Siemens PLM Software this week announced a new version of the NX enterprise CAD platform and new versions within its Velocity Series mid-market line that are the first to showcase its new synchronous technology, which marries the precision control of history-based parametric CAD software with the flexibility and speed of direct modelers.
Officially introduced in April, synchronous technology employs a host of Siemens PLM Software-developed technology, including “live rules,” grab-and-go tools and synchronous solvers to eliminate the time and effort previously spent deciphering the feature tree of traditionally created parts. Yet unlike so-called direct-modeling CAD tools like PTC’s CoCreate, Kubotek's KeyCreator and newcomer Spaceclaim, Siemens PLM Software’s approach doesn’t sacrifice the intelligence and design intent of parametric solutions.
The new NX 6.0, slated for availability June 30, builds on the Design Freedom usability groundwork laid by NX 5.0, making advanced CAD functionality more easily accessible and efficient for mainstream users, according to Paul Brown, director of NX marketing. Among the new features in this vein are “active selection,” which adds intelligence to designs when needed, even on non-native data, a full-screen mode for maximum graphics and customizable on-screen pop ups to speed interaction.
In addition to the user experience enhancements, there are a number of features to promote productivity and reuse. One such example is a workflow feature called scrapbook modeling, which let users cut, copy and paste sections of a model, reducing prep time by as much as 70 percent, Brown says. The new suite also includes a full suite of multi-disciplinery simulation solutions, including extensions to the integrated Advanced Flow and Advanced Thermal solutions.
SolidEdge, the CAD member of the Velocity Series family, also leverages synchronous technology to allow users to develop 3D models without pre-planning. Faster editing tools, support for multi-CAD data and 2D/3D workflow integration are among the highlights of this new release.
Among the other improvements in the Velocity Series modules are:
Version 4.0 of Teamcenter Express, which features embedded project and program management tools along with a low-cost Web client aimed at making product data accessible to shop floor users
CAM Express Version 6, which delivers advances in 3-axis machining and feature-based automation, including new cutting strategies for curve/edge and 3D profile cutting, smoother finish cuts and optimized corner rounding techniques. The new release is also stocked with feature recognition technology borrowed from the Tecnomatix digital factory application, which cut down significant programming time for repeatable features.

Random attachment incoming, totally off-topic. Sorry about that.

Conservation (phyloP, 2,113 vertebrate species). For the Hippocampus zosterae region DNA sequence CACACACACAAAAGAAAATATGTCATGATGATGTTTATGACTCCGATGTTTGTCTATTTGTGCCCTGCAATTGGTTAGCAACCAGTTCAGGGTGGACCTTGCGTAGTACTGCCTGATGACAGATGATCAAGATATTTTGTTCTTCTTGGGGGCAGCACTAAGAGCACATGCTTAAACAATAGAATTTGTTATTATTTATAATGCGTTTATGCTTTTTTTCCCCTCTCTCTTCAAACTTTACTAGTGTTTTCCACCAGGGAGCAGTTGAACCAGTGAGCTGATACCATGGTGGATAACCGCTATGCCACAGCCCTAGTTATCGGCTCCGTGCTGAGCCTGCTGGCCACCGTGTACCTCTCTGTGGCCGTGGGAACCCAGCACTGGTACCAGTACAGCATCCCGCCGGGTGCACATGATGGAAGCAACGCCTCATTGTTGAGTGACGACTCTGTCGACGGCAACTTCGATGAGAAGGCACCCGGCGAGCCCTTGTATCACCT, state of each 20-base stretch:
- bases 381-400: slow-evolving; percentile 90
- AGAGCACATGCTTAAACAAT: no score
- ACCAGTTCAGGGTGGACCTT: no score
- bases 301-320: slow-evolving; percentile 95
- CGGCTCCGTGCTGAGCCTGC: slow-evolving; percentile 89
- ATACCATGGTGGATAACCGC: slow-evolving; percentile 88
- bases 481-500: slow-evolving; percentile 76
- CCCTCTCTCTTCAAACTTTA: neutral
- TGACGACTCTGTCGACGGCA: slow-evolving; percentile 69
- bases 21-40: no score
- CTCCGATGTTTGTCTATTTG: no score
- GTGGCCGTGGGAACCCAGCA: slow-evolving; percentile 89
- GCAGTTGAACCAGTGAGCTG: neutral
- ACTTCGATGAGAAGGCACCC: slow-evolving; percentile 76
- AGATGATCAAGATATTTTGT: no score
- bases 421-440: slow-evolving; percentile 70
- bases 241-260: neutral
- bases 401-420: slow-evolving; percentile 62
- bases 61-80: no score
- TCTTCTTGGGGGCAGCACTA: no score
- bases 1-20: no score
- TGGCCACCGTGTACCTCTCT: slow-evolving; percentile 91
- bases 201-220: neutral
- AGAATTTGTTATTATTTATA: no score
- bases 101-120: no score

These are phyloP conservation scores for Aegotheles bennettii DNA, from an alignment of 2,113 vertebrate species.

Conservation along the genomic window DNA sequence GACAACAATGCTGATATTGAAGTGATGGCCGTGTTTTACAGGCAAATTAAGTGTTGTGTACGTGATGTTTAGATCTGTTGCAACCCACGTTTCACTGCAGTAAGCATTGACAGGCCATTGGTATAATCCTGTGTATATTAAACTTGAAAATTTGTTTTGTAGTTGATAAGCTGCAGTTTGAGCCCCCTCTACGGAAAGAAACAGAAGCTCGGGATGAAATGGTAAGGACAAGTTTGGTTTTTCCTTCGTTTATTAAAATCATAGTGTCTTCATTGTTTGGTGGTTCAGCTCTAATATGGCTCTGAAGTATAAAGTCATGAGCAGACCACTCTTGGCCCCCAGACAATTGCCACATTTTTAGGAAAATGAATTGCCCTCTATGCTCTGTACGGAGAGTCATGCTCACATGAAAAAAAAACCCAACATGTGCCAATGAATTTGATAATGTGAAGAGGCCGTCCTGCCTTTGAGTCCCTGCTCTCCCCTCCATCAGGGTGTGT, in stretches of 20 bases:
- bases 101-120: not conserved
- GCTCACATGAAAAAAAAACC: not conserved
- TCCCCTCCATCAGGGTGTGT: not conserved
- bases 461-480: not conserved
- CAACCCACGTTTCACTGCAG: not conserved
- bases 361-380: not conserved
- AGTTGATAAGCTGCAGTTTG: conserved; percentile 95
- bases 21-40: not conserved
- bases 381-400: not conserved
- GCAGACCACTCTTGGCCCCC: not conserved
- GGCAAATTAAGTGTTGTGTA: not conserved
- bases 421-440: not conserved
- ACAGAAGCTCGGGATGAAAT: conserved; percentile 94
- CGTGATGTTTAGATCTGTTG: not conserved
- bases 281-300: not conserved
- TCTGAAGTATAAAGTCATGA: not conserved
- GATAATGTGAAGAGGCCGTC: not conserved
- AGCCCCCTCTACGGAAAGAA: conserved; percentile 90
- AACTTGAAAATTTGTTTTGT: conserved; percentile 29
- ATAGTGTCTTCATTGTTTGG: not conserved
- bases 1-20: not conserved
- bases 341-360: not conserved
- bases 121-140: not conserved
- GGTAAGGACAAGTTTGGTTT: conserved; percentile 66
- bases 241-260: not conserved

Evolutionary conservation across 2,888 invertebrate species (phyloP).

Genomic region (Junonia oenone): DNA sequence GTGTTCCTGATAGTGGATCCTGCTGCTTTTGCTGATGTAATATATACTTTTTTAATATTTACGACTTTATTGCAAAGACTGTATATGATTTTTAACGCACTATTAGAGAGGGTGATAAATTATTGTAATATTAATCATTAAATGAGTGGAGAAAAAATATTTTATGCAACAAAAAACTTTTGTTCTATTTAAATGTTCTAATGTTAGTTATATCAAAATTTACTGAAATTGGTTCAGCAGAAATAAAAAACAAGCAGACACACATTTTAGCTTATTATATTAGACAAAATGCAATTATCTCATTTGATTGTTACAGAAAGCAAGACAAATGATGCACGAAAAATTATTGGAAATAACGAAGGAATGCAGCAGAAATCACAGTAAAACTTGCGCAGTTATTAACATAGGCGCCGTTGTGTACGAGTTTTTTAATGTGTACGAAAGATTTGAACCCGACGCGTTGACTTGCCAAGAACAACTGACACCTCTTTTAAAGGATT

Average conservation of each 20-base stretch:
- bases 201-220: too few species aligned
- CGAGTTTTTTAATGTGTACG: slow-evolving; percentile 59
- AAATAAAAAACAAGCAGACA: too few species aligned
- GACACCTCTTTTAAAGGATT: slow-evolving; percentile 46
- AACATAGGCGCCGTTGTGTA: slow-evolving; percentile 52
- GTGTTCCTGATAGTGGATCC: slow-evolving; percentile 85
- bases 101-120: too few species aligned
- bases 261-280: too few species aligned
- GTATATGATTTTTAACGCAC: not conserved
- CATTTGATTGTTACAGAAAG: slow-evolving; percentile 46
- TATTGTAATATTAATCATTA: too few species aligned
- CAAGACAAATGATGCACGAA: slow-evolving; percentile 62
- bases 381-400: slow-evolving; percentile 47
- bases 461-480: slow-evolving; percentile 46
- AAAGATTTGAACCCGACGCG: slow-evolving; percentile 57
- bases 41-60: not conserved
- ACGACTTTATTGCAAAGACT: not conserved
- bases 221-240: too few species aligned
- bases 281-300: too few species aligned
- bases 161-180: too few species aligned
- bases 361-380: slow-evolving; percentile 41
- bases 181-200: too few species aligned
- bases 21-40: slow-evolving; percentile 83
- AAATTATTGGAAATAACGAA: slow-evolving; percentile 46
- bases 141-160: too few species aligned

Version 10 of the Femap finite analysis component, which boasts new meshing capabilities to facilitate the design of FEA models much more quickly.
NX 6.0’s ability to leverage multi-CAD data reduces the need to re-master information, thus improving analysis and machining times.
Truchard will be presented the award at the 2014 Golden Mousetrap Awards ceremony during the co-located events Pacific Design & Manufacturing, MD&M West, WestPack, PLASTEC West, Electronics West, ATX West, and AeroCon.
In a bid to boost the viability of lithium-based electric car batteries, a team at Lawrence Berkeley National Laboratory has developed a chemistry that could possibly double an EV’s driving range while cutting its battery cost in half.
For industrial control applications, or even a simple assembly line, that machine can go almost 24/7 without a break. But what happens when the task is a little more complex? That’s where the “smart” machine would come in. The smart machine is one that has some simple (or complex in some cases) processing capability to be able to adapt to changing conditions. Such machines are suited for a host of applications, including automotive, aerospace, defense, medical, computers and electronics, telecommunications, consumer goods, and so on. This discussion will examine what’s possible with smart machines, and what tradeoffs need to be made to implement such a solution.